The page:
BUSINESSWEEK ONLINE : NOVEMBER 20, 2000 ISSUE
INTERNATIONAL -- SPECIAL REPORT

The Swiss Will Bank on Him (int'l edition)


Luqman Arnold may be a British banker, but he has never yet worked for a British bank. Since graduating from the University of London with an economics degree in 1972, the 50-year-old has worked for a succession of U.S. and European institutions, including France's Paribas, where he was the first foreigner on the executive committee, and Switzerland's Credit Suisse First Boston. He will become president of UBS, the largest Swiss bank, at next year's annual shareholders' meeting. That makes him the first foreigner ever to hold such a high-ranking position in a Swiss financial institution.

Large European banks have long been highly international. But the highest-level jobs have nearly always been reserved for nationals. The fact that an outsider such as Arnold is being appointed to the presidency marks another major step forward in the globalization of UBS, which was formed in 1998 by the merger of Union Bank of Switzerland and Swiss Bank Corp.

International banks such as UBS need cultures that are open to change and diversity. That's one area where Arnold thinks his background will be a benefit. ''Living and working abroad makes you more open and less dogmatic,'' he says. Arnold has lived in London, Paris, Singapore, Tokyo, London again, and now Zurich during the past eight years. The fact that his father is English and his mother is an Indian from Bengal who was educated in Ireland, also heightens his cultural sensitivities.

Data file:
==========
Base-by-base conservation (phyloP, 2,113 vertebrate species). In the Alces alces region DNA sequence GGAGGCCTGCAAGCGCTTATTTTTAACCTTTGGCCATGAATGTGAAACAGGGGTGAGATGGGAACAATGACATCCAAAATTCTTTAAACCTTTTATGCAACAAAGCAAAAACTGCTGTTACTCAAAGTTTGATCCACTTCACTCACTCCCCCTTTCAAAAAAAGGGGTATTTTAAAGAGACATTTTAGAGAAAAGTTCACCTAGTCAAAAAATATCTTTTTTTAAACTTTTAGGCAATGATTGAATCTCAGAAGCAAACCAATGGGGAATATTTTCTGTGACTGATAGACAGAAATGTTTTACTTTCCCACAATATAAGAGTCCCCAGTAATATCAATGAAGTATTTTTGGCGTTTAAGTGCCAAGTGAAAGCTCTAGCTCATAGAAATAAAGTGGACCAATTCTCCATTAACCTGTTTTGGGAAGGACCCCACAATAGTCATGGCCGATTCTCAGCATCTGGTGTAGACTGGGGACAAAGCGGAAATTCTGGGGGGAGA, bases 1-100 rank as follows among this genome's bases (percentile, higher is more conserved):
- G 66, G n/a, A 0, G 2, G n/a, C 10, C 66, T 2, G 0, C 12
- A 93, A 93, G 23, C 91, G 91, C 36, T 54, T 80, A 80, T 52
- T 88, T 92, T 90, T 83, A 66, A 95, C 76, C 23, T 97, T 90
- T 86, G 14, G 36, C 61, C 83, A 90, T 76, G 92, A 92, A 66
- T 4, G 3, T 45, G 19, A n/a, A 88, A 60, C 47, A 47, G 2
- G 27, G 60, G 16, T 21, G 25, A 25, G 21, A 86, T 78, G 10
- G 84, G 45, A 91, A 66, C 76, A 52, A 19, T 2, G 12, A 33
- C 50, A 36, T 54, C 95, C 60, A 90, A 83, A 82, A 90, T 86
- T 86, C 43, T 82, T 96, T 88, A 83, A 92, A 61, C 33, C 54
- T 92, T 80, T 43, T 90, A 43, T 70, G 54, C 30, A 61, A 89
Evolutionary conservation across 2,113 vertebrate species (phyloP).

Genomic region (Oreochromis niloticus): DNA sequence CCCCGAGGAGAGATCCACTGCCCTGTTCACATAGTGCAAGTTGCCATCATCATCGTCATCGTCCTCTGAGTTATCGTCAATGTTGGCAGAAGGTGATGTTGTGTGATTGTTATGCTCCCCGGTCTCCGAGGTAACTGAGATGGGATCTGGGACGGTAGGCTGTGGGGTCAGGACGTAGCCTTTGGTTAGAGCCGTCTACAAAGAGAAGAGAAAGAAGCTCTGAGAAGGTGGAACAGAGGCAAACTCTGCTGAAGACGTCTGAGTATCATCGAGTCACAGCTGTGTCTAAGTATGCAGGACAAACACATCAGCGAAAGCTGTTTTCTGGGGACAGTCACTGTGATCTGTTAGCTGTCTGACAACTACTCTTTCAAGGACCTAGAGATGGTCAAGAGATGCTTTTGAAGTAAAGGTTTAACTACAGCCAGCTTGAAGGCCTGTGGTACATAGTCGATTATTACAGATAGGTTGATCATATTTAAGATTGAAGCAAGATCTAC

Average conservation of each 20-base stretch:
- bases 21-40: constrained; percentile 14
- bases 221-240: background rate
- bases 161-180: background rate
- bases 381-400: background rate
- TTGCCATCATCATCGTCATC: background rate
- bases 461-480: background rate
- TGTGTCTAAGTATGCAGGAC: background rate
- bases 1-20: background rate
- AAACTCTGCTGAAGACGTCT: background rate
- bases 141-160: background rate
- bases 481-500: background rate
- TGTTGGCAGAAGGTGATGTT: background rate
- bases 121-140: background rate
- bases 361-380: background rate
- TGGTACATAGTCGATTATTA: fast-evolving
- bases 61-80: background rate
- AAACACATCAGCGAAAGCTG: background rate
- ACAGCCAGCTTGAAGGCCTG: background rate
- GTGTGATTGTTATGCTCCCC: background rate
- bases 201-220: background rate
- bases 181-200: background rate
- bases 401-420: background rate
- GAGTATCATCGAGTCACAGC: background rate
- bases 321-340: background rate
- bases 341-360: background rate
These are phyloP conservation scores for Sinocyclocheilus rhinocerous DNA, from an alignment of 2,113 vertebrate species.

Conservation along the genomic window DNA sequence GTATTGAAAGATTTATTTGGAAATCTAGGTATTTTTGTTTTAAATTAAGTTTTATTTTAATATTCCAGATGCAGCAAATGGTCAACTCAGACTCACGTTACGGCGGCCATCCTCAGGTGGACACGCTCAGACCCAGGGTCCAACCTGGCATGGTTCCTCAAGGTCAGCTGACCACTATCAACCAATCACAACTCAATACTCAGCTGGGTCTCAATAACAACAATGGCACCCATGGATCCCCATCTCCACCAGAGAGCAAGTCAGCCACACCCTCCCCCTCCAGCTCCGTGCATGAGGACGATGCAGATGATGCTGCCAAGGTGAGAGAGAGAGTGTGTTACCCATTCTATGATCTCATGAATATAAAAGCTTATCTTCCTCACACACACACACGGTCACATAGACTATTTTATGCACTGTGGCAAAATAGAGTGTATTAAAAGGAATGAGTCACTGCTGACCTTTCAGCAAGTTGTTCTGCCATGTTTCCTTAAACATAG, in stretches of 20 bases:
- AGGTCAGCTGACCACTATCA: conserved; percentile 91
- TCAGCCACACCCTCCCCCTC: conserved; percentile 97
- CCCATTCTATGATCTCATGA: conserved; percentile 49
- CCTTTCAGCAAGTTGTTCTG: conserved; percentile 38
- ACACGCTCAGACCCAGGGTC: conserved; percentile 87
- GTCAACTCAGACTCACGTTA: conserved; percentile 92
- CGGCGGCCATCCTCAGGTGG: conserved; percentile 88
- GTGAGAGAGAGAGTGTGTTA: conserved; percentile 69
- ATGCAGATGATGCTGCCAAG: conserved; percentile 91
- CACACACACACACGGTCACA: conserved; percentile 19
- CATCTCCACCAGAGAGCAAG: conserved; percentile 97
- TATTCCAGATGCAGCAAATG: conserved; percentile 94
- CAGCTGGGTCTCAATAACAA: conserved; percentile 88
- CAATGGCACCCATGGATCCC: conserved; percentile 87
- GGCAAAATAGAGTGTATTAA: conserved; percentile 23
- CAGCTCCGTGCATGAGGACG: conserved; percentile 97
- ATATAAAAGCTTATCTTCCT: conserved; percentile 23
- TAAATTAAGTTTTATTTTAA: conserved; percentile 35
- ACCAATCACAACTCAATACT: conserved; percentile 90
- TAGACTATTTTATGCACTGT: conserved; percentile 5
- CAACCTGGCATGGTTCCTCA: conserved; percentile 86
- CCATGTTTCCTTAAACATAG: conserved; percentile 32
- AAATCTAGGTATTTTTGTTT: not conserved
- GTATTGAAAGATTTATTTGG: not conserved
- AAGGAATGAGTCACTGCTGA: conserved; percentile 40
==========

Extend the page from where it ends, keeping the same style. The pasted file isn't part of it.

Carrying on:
Yet UBS remains rooted in Switzerland, however international its reach. Arnold recognizes he is ''on trial'' there. ''I have to demonstrate a sufficient understanding of Swiss sensibilities,'' he says. ''The fact that he's not Swiss is probably a big benefit given the fact that more than half the staff aren't either,'' says one large shareholder. His main challenge is to ensure the smooth integration of PaineWebber Inc., which UBS bought in July. He also needs to revitalize the $1.2 trillion asset management operation.

Arnold will spend four days a week in Zurich but go to London--where his wife is co-owner of a chain of Thai restaurants--for the weekends. ''That's for the sake of my 6-year-old son,'' he says. ''We wanted stability for him.'' Although his appointment breaks new ground, Arnold stresses that it is only ''10% an interesting innovation.'' He was already chief financial officer, and his executive board partners all remain in place. ''So it should be viewed as 90% continuity,'' he says. That's the kind of continuity that's needed.

By David Fairlamb in Frankfurt

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